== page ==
Afrikaans developed when slaves in the Cape adapted Dutch – the language of the rulers – for their own use. Many years later Afrikaans was hijacked by some white Afrikaners as ‘their language’, but Davids proved beyond doubt that it was the descendants of the slaves, not their masters, who first wrote Afrikaans.
“…Davids straddled different fields and roles: unlike the linguists, he was also an historian and a community leader with deep roots in the Muslim community of Cape Town. He first established himself in the 1980s as an expert on 19th-century Cape Muslim history with two books, The Mosques of the Bo-Kaap (1980) and The History of the ana Baru, (1985). His work contributed much to inspire a new generation of historians of the colonial Cape to write more inclusive histories, which also paid attention to Islam. Thus, when Achmat Davids turned his attention to the contribution of Cape Muslims to the history of Afrikaans, he did so with a foremost knowledge of their socio-cultural history and with extensive access to informants and (private) sources which probably no other individual could have commanded. For this reason, this book is of as much importance to historians of the colonial Cape as it is to historians of the Afrikaans language and South African Islamic culture.” –Gerald Groenewald
The focus of this book is the Arabic-Afrikaans literary tradition of the Cape Muslim community. It looks at the emergence of this tradition at the Cape of Good Hope, as well as the social vehicles through which it emerged and through which it was in use. This is done through an examination of the literature, in the form of manuscripts and publications, it generated during the first hundred years of its existence.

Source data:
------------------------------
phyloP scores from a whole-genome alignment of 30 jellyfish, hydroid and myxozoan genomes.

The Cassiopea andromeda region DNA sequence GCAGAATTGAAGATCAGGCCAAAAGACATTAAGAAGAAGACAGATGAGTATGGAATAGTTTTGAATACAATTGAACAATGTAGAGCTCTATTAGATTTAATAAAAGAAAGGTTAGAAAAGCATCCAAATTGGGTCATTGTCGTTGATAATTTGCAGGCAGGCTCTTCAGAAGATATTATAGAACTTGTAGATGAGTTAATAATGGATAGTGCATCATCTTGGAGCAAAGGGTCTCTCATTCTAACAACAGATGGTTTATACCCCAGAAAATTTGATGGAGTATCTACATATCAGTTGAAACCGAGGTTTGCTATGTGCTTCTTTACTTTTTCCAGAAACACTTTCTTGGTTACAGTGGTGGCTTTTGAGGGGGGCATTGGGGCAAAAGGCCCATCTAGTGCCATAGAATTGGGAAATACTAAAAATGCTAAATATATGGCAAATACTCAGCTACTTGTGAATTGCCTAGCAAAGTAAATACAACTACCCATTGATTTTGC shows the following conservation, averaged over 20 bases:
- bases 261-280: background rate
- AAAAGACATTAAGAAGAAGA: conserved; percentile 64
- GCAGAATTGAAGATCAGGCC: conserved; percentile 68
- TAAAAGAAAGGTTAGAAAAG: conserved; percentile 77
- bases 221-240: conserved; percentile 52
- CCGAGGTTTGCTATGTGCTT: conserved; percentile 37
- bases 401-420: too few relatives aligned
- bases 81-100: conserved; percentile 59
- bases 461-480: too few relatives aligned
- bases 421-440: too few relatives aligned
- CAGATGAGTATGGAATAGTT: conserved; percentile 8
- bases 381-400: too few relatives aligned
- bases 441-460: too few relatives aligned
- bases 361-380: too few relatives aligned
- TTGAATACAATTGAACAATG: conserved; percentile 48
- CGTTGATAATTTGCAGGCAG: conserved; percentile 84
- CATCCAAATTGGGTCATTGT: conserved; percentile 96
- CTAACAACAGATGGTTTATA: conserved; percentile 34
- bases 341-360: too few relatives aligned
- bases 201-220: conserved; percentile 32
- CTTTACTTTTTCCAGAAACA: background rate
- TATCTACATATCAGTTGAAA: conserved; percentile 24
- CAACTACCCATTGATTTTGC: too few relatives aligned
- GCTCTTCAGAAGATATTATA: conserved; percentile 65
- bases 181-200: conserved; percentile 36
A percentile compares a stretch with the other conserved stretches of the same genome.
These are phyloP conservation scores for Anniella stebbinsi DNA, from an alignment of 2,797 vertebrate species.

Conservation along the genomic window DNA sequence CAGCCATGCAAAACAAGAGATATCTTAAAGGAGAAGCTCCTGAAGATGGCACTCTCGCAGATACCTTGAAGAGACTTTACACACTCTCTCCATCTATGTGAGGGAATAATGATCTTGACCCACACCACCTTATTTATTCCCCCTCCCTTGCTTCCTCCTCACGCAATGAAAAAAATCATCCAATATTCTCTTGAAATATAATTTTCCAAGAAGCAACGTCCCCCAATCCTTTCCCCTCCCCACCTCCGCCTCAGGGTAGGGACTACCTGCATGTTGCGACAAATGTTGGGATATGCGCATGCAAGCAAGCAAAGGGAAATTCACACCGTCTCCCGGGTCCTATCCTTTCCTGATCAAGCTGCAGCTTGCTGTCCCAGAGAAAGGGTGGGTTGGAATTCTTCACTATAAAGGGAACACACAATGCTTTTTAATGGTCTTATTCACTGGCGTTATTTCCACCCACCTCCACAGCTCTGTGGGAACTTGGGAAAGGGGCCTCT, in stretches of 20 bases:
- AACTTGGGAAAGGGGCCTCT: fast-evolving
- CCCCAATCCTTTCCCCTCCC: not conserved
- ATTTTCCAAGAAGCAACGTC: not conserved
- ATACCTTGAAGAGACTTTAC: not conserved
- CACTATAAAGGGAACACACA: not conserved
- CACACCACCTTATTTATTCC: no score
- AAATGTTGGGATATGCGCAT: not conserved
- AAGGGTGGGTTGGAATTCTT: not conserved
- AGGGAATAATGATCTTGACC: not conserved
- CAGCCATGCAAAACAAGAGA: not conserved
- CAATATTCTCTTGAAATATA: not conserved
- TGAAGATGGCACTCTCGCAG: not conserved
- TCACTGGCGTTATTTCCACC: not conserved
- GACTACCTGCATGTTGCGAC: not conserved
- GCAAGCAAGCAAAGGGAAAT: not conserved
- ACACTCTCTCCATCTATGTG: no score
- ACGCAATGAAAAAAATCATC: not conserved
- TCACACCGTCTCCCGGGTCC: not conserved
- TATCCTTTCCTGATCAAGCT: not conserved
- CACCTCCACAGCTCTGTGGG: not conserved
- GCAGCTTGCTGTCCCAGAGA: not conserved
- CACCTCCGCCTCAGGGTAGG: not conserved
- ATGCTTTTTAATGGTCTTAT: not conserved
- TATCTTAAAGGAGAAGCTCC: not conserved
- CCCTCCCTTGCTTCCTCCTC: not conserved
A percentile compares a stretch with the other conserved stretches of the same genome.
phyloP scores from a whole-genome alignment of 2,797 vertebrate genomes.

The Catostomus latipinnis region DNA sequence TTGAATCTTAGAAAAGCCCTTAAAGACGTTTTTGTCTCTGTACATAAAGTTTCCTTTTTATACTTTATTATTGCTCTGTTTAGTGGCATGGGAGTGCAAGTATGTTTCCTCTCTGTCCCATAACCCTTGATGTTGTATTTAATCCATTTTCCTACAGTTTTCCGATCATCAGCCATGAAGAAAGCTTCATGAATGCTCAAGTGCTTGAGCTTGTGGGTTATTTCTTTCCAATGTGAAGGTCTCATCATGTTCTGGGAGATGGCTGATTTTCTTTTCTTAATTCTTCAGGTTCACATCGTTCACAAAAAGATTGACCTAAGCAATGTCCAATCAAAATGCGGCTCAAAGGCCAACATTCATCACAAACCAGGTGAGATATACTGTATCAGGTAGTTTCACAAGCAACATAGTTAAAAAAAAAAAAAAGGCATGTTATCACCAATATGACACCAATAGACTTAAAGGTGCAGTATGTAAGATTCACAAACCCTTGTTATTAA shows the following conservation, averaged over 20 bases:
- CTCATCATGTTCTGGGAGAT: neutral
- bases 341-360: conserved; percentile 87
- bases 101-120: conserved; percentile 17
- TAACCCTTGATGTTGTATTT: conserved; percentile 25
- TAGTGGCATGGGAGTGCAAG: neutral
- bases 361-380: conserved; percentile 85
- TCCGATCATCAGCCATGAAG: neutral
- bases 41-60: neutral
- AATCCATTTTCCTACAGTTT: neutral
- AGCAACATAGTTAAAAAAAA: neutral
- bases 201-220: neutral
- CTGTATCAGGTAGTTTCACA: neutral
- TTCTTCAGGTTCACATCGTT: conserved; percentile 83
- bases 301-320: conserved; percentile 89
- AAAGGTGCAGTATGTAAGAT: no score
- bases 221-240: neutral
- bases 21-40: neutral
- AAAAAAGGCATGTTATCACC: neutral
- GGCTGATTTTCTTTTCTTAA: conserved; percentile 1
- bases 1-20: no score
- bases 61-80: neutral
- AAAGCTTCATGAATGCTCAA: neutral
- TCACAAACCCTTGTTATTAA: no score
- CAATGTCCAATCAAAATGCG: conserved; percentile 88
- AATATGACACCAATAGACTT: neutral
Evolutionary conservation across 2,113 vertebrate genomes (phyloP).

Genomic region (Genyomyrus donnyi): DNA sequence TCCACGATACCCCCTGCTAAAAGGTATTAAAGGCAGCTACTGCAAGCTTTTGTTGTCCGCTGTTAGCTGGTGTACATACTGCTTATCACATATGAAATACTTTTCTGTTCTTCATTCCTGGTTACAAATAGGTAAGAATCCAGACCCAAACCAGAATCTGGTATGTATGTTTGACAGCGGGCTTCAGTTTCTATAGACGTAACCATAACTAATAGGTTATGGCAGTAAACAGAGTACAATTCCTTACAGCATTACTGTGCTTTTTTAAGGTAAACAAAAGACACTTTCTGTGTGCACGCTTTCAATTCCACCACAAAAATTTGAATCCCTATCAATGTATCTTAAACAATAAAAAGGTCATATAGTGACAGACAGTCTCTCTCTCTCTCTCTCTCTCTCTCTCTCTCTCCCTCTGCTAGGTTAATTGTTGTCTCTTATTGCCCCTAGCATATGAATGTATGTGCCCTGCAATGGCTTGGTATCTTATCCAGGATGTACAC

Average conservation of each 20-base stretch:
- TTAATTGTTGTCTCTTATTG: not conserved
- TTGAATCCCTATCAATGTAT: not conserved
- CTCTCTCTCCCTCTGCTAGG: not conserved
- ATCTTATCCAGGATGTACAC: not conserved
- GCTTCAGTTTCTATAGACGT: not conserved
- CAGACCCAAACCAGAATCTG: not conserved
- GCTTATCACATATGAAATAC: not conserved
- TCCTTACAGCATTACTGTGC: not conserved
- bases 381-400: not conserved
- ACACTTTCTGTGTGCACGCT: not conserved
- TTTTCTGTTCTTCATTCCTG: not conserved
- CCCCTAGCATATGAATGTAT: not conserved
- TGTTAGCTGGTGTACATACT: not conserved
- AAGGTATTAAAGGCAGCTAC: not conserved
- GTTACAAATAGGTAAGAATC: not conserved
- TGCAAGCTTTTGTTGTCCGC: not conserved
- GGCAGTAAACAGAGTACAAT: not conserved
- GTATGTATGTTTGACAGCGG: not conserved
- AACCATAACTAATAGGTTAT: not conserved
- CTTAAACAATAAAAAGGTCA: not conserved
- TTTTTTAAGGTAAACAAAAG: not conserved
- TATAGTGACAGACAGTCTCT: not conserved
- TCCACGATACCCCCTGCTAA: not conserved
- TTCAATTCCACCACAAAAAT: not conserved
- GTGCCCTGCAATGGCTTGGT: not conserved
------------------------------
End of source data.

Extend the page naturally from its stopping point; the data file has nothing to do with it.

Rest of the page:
Importantly, the book looks at the development of the distinctive Arabic alphabet that local Arabic-Afrikaans authors used to convey accurately this community’s mother tongue.
The history of the Afrikaans language is still very little understood and discussed, and this book illuminates the extraordinary story of its beginnings, with slaves and colonisers, with Xam!, Indonesians, Malaysians, Turks and imams of all stripes. It’s a wonderfully rich story told in detail here, with verve and a keen ear for story.
About the authors:
The late Achmat Davids, fondly known as ‘Apatjie’, is seen as an icon of the Bo Kaap community. The educationalist gave a voice to the religious, cultural and racial identity of Bo-Kaap in his many books and research papers. Dr Davids’s major contribution is his rereading of Arabic-Afrikaans texts in terms of the Islamic reading practice of tajweed. He traced the emergence of Afrikaans a’jami texts, Afrikaans texts written in Arabic script and distributed or published at the Cape of Good Hope, since the early nineteenth century. Through this, he was able to determine what early Afrikaans sounded like. During his research, he discovered a fascinating relationship between the Afrikaans language and the literature of the Cape Muslim community. He was also instrumental in the social welfare of the community and was key to the establishment of the Boorhaanol Movement to whom he had dedicated most of his adult life. Achmat Davids was known to many more, as one of the pioneers of the Voice of the Cape radio station, where he served as programme manager.
Hein Willemse retired in 2022 as as head of the Department of Afrikaans at the University of Pretoria. He is a former president of ISOLA (The International Society for the Oral Literatures of Africa), and was editor-in-chief of the journal Tydskrif vir Letterkunde, a journal for African literature from 2003 until 2019. Willemse played an active role in anti apartheid movement, and along with other Afrikaans authors – including André Brink, Breyten Breytenbach and Etienne van Heerden – attended the historical Victoria Falls Writers’ Conference in 1989, where various Afrikaans intellectuals met with banned South African authors and members of the ANC. Hein is a widely published author and poet.
Suleman E. Dangor is Professor Emeritus of Islamic Studies in the School of Religion and Theology at the University of KwaZulu Natal, He is of the great historians of Islam in South Africa and in the related fields of history, language, education, politics and gender. Dangor is a widely published writer. He studied in Riyadh, speaks Arabic, and is a specialist in the Arabic Afrikaans writing tradition